But the language spoken by the troupe on the sparsely decorated stage in the small municipal theatre was Arabic, not Swedish.
This group has spent four years performing in the language, making it the first of its kind catering to Sweden’s Arabic speakers.
Their Stockholm play was based on interviews with young migrants who arrived in Sweden from 2015, when more than one million people mostly from Syria, Iraq and Afghanistan made their way to Europe.
Sweden took in some 160,000 asylum seekers, the highest number per capita of any European Union nation.
After the performance — one of the last before anti-coronavirus measures shut theatres — Iraqi-Syrian actor Helen al-Janabi said the lack of opportunities for young Arabic speakers in Sweden to express themselves prompted her to launch the company with her Swedish husband in 2015.
“There’s a serious lack of Arabic cultural activities,” she said at the Stockholm office she shares with her husband, Oskar Rosen.
That gap was a particularly sore spot for Janabi, 40, who had worked in theatre in Damascus before arriving in Sweden and found next to no chance of using her skills in her new home.
With Rosen, 55, she tours small theatres with a rotating cast, often in areas with high populations of recently arrived migrants.
So far they have performed 400 times in front of an estimated 20,000 people in total.
While all performances are in Arabic, the group also aims to attract as wide an audience as possible, and an LED board over the stage always gives a translation of the dialogue into Swedish.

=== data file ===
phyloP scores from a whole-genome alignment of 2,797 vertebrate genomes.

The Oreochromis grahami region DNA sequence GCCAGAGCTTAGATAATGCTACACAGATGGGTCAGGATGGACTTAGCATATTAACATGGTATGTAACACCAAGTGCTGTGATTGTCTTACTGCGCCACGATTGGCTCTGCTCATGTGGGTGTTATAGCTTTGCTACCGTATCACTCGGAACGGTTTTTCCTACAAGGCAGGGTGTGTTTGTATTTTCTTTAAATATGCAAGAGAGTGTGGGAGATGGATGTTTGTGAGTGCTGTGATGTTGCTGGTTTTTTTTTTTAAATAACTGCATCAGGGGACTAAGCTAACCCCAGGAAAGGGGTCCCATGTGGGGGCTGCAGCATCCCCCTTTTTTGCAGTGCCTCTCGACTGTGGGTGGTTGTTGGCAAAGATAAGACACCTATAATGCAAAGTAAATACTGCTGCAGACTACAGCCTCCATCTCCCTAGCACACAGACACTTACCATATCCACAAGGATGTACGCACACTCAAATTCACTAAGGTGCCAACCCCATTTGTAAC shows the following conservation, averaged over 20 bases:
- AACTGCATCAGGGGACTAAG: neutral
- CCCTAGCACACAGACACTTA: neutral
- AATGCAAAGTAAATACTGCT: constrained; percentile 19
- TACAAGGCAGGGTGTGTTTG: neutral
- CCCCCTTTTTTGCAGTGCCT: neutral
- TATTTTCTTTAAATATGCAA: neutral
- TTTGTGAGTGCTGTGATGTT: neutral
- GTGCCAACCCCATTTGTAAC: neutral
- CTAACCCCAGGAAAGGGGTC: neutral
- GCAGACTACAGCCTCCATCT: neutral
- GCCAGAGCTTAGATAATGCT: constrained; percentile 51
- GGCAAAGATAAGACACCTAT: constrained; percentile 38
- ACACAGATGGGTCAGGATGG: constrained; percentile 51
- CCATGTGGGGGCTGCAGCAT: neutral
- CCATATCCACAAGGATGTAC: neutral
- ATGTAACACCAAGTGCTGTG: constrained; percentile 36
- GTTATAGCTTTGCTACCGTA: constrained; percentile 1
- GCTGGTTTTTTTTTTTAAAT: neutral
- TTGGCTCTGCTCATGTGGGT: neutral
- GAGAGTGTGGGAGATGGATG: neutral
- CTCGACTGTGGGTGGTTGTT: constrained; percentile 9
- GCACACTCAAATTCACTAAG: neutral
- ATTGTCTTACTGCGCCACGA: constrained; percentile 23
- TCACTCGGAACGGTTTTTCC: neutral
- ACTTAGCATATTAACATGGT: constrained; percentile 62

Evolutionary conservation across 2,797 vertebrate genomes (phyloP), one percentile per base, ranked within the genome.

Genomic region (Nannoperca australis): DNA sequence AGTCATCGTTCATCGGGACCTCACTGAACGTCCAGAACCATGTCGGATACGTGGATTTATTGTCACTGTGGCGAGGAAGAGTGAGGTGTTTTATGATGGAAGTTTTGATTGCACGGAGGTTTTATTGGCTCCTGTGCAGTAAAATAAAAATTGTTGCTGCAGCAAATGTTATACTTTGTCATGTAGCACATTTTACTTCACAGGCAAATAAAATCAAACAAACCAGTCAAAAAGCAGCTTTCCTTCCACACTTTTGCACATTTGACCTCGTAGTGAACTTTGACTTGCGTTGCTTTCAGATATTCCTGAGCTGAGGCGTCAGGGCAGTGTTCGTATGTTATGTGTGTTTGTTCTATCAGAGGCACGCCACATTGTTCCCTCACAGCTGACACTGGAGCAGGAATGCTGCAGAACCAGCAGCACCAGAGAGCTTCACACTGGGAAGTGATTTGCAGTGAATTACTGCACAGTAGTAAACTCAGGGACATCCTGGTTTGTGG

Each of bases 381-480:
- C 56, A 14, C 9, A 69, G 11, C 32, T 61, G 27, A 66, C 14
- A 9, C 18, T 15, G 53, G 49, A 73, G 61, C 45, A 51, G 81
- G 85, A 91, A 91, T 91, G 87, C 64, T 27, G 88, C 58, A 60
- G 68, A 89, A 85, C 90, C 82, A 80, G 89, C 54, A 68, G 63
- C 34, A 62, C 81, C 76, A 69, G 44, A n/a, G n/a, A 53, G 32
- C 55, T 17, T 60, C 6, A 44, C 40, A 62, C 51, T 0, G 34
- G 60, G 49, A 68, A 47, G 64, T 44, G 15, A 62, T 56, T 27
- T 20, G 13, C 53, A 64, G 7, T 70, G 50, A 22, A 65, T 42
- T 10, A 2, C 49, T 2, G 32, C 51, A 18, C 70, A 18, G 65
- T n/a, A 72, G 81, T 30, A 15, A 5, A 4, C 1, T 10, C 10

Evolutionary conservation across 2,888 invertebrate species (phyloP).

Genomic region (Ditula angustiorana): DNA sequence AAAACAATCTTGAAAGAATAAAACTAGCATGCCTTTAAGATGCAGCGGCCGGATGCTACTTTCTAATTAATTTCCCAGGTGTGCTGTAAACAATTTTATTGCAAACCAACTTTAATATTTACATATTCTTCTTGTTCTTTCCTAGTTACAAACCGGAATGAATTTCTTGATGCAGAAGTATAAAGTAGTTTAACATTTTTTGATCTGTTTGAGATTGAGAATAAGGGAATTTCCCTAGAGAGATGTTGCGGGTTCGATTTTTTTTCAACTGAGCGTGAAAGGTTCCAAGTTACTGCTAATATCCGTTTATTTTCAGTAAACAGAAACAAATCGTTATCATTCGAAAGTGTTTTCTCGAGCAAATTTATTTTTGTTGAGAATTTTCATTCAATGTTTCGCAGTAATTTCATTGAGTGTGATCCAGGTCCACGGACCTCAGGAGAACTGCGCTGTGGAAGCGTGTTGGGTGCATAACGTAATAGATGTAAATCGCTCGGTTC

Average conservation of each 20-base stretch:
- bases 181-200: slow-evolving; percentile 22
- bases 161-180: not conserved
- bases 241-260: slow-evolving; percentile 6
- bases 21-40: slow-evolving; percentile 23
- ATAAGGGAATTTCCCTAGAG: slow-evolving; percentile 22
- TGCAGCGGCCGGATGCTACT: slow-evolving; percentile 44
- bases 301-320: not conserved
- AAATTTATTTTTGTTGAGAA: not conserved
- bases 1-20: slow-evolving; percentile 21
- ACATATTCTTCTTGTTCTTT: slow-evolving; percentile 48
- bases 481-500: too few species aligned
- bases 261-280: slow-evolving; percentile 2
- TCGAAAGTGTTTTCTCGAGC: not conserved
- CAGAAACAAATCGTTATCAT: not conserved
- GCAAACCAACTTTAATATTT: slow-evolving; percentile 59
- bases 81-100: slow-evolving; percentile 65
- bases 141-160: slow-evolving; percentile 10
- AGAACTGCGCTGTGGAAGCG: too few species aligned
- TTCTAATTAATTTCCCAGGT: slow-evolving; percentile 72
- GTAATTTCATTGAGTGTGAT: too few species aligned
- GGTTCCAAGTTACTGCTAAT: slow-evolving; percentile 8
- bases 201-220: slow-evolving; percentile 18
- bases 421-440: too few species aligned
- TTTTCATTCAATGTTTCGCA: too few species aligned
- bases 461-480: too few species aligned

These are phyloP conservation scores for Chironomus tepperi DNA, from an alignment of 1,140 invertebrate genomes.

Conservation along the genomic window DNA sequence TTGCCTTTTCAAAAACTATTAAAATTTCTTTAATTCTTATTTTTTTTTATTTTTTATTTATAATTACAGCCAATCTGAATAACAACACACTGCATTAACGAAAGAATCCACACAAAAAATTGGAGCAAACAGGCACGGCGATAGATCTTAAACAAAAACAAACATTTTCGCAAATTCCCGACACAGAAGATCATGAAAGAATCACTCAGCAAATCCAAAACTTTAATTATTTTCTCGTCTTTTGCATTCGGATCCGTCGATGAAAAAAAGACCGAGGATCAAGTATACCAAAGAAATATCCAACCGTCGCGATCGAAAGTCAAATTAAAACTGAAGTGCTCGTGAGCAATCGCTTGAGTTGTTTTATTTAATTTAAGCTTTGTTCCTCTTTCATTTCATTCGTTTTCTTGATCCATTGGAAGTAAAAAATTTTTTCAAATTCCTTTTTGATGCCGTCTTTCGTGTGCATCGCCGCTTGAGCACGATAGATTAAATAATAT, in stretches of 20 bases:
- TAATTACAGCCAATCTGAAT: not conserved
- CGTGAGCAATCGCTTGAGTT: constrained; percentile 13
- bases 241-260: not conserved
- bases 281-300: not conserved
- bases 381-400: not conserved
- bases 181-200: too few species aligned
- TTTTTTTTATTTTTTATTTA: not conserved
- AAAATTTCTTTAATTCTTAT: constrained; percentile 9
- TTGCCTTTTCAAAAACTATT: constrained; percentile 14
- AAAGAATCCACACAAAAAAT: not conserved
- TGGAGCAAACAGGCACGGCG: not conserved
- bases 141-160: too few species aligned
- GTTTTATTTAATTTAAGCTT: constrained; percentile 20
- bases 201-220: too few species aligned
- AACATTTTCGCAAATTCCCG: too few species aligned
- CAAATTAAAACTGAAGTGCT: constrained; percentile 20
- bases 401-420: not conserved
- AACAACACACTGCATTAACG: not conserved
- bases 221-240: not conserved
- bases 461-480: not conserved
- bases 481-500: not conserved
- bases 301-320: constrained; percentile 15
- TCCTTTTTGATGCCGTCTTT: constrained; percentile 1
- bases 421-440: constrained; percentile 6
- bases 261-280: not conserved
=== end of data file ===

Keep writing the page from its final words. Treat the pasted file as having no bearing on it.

– Integration themes –
Most recently, they produced “Midnight Sun,” the story of a young couple – an Iraqi man and a Syrian woman – who arrived in Sweden in 2015, depicting their trials with integration, the asylum process and racism.
Syrian playwright Waseem al-Sharqi, who now lives in Berlin, wrote the script after reading through the transcripts.
He picked out recurring themes and experiences the migrants talked about, such as loneliness and the difficulties of integration.
“A large part of the audience tell us after the performance they either see themselves in the performing characters, or part of the processes they’ve been through,” the 30-year-old said during a visit to the Swedish capital.
Farah Jarrar, a Syrian in her early thirties living in Stockholm who watched the performance, agreed.
“I’ve been in this country for more than two years, it’s very hard transiting from one society to another,” she said as actors and the audience mingled behind her.
The group has also travelled to several countries outside Sweden to put on theatre workshops, but the company has put performances on hold since gatherings of more than 50 to curb the novel coronavirus have been banned.
“We aren’t performing at all, and we don’t know when we can perform again”, Rosen said. “We have scaled down our work and are trying to survive.”
In the meantime, Janabi and Rosen are recording productions and posting them online — in hopes of getting back into theatres again in the future.